Why All the DM… Names?

Blog Post created by Advocate on May 6, 2016

The just-concluded FICO World 2016 was a great showcase for the Decision Management Suite, and the various product offerings and capabilities were well received. But we did get one consistent, and IMO justified, criticism—why does everything start with “DM” and what the hell is the difference between all of them? One attendee made the comment “there’s DMP, DMS, DMP-S; I feel like I’m in the DMZ!” While acknowledging that this state of affairs does indeed exist, and that it behooves FICO to clean up its naming, I think it’s worth looking at how this situation came to be. It focuses attention on both the strengths that FICO brings to the table and the challenges involved with promoting decision management technologies as standard development tools, rather than highly-specialized offerings for very select targets.


First of all, “decision management” is not a single activity or function. As viewed here at FICO, it’s a continuous process. We assume decisions are data-driven, and that new, relevant data is constantly being generated. That means that the business knowledge for making the decisions has to be constantly refreshed and informed by the new data. We’ve come up with various names for this: “learning loop,” “continuous improvement,” but whatever it’s called it’s critical to getting real value out of a decision solution. It also means there are a lot of moving parts. Marketing came up with a new graphic we rolled out at FICO World, that I think does a really good job of illustrating the continuous nature of decision management, and can help provide some context for where all those “DM” names fit into the picture.


You need to author decision logic. That can range from writing business rules to wrangling datasets to developing predictive or optimization models, and can involve numerous visual metaphors, algorithms, and development tools. Since this is your organization’s business knowledge we’re talking about (and which you just might have to show to some regulator), you need to be able to manage and track who wrote what, when, which version, and where it ended up getting used. To apply the decision logic it needs to be deployed as software services, and you need to be able to execute them in some data processing environment, which can be anything from a web service to a batch process to an ongoing data stream, with all the security, scalability, disaster recovery, and availability issues that need to be addressed. And then you need to capture, measure, and analyze the results, to learn whether or not you’re actually doing what you want, and to learn how to do it better.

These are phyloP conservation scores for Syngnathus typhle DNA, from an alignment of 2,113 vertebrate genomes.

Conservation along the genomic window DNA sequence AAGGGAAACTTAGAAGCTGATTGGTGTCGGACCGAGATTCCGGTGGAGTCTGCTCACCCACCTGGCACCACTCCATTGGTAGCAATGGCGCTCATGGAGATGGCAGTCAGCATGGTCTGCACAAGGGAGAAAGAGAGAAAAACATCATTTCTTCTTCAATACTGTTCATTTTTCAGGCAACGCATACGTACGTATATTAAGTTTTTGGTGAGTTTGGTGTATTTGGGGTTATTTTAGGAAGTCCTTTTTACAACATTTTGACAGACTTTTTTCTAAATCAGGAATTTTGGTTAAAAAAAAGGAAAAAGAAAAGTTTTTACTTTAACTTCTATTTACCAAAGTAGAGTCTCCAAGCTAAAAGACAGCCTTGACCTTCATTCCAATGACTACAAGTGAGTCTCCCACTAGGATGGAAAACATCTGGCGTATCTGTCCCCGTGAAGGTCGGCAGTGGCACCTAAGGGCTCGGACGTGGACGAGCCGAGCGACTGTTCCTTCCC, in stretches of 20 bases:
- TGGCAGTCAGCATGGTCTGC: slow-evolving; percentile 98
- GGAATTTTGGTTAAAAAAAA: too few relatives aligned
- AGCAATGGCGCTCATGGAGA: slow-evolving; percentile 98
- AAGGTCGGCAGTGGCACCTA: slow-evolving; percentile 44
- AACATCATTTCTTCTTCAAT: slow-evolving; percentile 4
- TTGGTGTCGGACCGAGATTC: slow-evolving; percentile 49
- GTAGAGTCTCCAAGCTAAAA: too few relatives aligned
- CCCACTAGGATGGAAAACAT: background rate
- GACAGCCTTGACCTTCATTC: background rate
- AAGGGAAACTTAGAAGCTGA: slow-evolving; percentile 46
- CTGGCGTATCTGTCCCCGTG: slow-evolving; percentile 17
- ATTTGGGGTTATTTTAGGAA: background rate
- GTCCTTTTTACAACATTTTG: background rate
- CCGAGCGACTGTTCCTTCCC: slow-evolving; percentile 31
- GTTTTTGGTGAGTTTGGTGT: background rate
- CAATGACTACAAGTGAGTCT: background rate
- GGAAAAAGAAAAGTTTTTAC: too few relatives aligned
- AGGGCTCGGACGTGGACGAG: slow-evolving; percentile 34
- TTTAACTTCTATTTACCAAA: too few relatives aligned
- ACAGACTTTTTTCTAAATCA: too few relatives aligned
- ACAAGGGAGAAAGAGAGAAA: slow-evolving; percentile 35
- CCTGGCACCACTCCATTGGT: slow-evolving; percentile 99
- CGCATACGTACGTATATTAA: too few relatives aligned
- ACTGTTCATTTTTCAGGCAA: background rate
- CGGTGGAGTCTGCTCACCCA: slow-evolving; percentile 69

FICO has been building variations on this cycle into its products for years, and that’s where both the strengths and the challenges come from. We understand the complexities and nuances, and we’ll put our resume and track record up against anybody’s. We also have a lot of ideas, design patterns, and technologies we can harvest and put into our decision management toolkit (i.e. the Decision Management Suite). The challenges come from figuring out how to package it all as a coherent, cohesive bundle, and how to best take advantage of the new and emerging technologies that are making the wide-spread adoption of decision management possible.


Our first thought was to put the word “decision” in front of pretty much everything. You might have also noticed that the words “model” and “manage” both start with “m,” and lots of our stuff is intended to either model or manage. Hence the plethora of “DM” names. Then we have the issue of emerging, and often overlapping, technologies. (Did you know that the Apache Software Foundation, which sponsors many of the most used and respected open-source software projects, has five different streaming data projects?) Choices made to address some customer needs and use cases end up being called one thing, while choices made to address other needs and use cases end up being called something else. The use cases may be valid, and the choices may be justified, but the differences involve those pesky nuances and complexities that are hard to translate into high-level blurbs and bullet points. If your cocktail-party conversations include lively banter about tuple processing and directed acyclic graphs, this might not seem like a problem, but believe it or not some folks don’t get excited about those topics.


So there you are. We have DM Everything All the Time. (D-MEAT? Maybe I should run that by Marketing!) Underneath all the initials, jargon, and buzz words is sixty years of experience getting real value out of real decision management solutions. Figuring out what to call all this stuff might take a little longer.


To learn more about the Decision Management Suite, see: